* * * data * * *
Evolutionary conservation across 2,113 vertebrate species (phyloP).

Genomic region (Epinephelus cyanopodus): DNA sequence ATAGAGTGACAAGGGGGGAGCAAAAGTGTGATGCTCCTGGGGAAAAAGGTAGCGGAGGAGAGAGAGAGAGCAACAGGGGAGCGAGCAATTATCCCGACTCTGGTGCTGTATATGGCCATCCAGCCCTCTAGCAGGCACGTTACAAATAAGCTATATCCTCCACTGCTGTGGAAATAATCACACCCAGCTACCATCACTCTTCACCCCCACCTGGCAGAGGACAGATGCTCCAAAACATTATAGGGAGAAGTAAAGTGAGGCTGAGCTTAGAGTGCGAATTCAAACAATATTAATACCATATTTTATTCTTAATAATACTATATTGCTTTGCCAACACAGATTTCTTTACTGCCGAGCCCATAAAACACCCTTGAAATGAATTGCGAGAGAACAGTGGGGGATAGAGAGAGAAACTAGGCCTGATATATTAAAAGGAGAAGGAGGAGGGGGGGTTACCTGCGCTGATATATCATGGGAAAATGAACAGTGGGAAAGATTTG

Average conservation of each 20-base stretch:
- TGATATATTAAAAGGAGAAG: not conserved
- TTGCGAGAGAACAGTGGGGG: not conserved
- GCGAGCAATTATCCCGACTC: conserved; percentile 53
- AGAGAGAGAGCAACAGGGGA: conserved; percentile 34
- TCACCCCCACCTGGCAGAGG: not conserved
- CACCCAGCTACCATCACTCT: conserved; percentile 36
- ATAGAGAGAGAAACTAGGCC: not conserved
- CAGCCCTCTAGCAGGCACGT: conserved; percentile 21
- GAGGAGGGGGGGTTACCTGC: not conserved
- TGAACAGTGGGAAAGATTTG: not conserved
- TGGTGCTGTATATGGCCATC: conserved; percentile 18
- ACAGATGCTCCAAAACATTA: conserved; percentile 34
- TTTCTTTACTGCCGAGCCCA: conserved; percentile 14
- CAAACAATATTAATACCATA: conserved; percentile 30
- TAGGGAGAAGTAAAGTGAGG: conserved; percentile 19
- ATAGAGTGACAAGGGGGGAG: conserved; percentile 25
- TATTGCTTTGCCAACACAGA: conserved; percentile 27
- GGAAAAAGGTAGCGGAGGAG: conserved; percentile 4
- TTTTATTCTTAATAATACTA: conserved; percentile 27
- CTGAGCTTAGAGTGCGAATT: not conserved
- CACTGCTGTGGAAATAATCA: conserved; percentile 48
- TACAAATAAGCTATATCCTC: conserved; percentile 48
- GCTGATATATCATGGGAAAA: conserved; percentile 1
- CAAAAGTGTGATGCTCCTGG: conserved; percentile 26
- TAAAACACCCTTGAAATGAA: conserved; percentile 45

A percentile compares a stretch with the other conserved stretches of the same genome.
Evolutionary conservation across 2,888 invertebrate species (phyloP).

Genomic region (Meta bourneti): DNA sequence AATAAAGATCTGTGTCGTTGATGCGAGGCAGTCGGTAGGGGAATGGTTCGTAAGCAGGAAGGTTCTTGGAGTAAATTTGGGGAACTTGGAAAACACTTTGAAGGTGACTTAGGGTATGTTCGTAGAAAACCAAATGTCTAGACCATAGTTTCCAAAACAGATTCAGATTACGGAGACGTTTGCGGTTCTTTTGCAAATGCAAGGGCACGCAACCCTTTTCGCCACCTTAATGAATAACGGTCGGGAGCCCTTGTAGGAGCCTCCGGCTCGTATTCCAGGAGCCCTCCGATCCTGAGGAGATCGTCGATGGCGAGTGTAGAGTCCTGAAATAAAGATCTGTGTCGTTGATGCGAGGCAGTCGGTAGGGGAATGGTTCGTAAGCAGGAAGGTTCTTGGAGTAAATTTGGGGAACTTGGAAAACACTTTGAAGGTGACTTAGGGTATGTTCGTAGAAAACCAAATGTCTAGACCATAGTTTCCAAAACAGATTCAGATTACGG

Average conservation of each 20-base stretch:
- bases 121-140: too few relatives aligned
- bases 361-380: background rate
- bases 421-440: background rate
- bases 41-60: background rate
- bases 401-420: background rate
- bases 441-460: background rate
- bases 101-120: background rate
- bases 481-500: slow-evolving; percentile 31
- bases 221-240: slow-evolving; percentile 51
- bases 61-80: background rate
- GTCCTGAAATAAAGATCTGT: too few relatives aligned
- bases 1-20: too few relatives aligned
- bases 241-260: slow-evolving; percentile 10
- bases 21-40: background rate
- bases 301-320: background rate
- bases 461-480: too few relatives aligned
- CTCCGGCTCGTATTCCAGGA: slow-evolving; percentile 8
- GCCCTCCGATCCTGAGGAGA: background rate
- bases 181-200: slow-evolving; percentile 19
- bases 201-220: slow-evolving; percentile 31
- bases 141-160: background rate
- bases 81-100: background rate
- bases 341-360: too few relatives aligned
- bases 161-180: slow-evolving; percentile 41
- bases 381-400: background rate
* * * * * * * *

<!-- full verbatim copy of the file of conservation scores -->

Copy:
Evolutionary conservation across 2,113 vertebrate species (phyloP).

Genomic region (Epinephelus cyanopodus): DNA sequence ATAGAGTGACAAGGGGGGAGCAAAAGTGTGATGCTCCTGGGGAAAAAGGTAGCGGAGGAGAGAGAGAGAGCAACAGGGGAGCGAGCAATTATCCCGACTCTGGTGCTGTATATGGCCATCCAGCCCTCTAGCAGGCACGTTACAAATAAGCTATATCCTCCACTGCTGTGGAAATAATCACACCCAGCTACCATCACTCTTCACCCCCACCTGGCAGAGGACAGATGCTCCAAAACATTATAGGGAGAAGTAAAGTGAGGCTGAGCTTAGAGTGCGAATTCAAACAATATTAATACCATATTTTATTCTTAATAATACTATATTGCTTTGCCAACACAGATTTCTTTACTGCCGAGCCCATAAAACACCCTTGAAATGAATTGCGAGAGAACAGTGGGGGATAGAGAGAGAAACTAGGCCTGATATATTAAAAGGAGAAGGAGGAGGGGGGGTTACCTGCGCTGATATATCATGGGAAAATGAACAGTGGGAAAGATTTG

Average conservation of each 20-base stretch:
- TGATATATTAAAAGGAGAAG: not conserved
- TTGCGAGAGAACAGTGGGGG: not conserved
- GCGAGCAATTATCCCGACTC: conserved; percentile 53
- AGAGAGAGAGCAACAGGGGA: conserved; percentile 34
- TCACCCCCACCTGGCAGAGG: not conserved
- CACCCAGCTACCATCACTCT: conserved; percentile 36
- ATAGAGAGAGAAACTAGGCC: not conserved
- CAGCCCTCTAGCAGGCACGT: conserved; percentile 21
- GAGGAGGGGGGGTTACCTGC: not conserved
- TGAACAGTGGGAAAGATTTG: not conserved
- TGGTGCTGTATATGGCCATC: conserved; percentile 18
- ACAGATGCTCCAAAACATTA: conserved; percentile 34
- TTTCTTTACTGCCGAGCCCA: conserved; percentile 14
- CAAACAATATTAATACCATA: conserved; percentile 30
- TAGGGAGAAGTAAAGTGAGG: conserved; percentile 19
- ATAGAGTGACAAGGGGGGAG: conserved; percentile 25
- TATTGCTTTGCCAACACAGA: conserved; percentile 27
- GGAAAAAGGTAGCGGAGGAG: conserved; percentile 4
- TTTTATTCTTAATAATACTA: conserved; percentile 27
- CTGAGCTTAGAGTGCGAATT: not conserved
- CACTGCTGTGGAAATAATCA: conserved; percentile 48
- TACAAATAAGCTATATCCTC: conserved; percentile 48
- GCTGATATATCATGGGAAAA: conserved; percentile 1
- CAAAAGTGTGATGCTCCTGG: conserved; percentile 26
- TAAAACACCCTTGAAATGAA: conserved; percentile 45

A percentile compares a stretch with the other conserved stretches of the same genome.
Evolutionary conservation across 2,888 invertebrate species (phyloP).

Genomic region (Meta bourneti): DNA sequence AATAAAGATCTGTGTCGTTGATGCGAGGCAGTCGGTAGGGGAATGGTTCGTAAGCAGGAAGGTTCTTGGAGTAAATTTGGGGAACTTGGAAAACACTTTGAAGGTGACTTAGGGTATGTTCGTAGAAAACCAAATGTCTAGACCATAGTTTCCAAAACAGATTCAGATTACGGAGACGTTTGCGGTTCTTTTGCAAATGCAAGGGCACGCAACCCTTTTCGCCACCTTAATGAATAACGGTCGGGAGCCCTTGTAGGAGCCTCCGGCTCGTATTCCAGGAGCCCTCCGATCCTGAGGAGATCGTCGATGGCGAGTGTAGAGTCCTGAAATAAAGATCTGTGTCGTTGATGCGAGGCAGTCGGTAGGGGAATGGTTCGTAAGCAGGAAGGTTCTTGGAGTAAATTTGGGGAACTTGGAAAACACTTTGAAGGTGACTTAGGGTATGTTCGTAGAAAACCAAATGTCTAGACCATAGTTTCCAAAACAGATTCAGATTACGG

Average conservation of each 20-base stretch:
- bases 121-140: too few relatives aligned
- bases 361-380: background rate
- bases 421-440: background rate
- bases 41-60: background rate
- bases 401-420: background rate
- bases 441-460: background rate
- bases 101-120: background rate
- bases 481-500: slow-evolving; percentile 31
- bases 221-240: slow-evolving; percentile 51
- bases 61-80: background rate
- GTCCTGAAATAAAGATCTGT: too few relatives aligned
- bases 1-20: too few relatives aligned
- bases 241-260: slow-evolving; percentile 10
- bases 21-40: background rate
- bases 301-320: background rate
- bases 461-480: too few relatives aligned
- CTCCGGCTCGTATTCCAGGA: slow-evolving; percentile 8
- GCCCTCCGATCCTGAGGAGA: background rate
- bases 181-200: slow-evolving; percentile 19
- bases 201-220: slow-evolving; percentile 31
- bases 141-160: background rate
- bases 81-100: background rate
- bases 341-360: too few relatives aligned
- bases 161-180: slow-evolving; percentile 41
- bases 381-400: background rate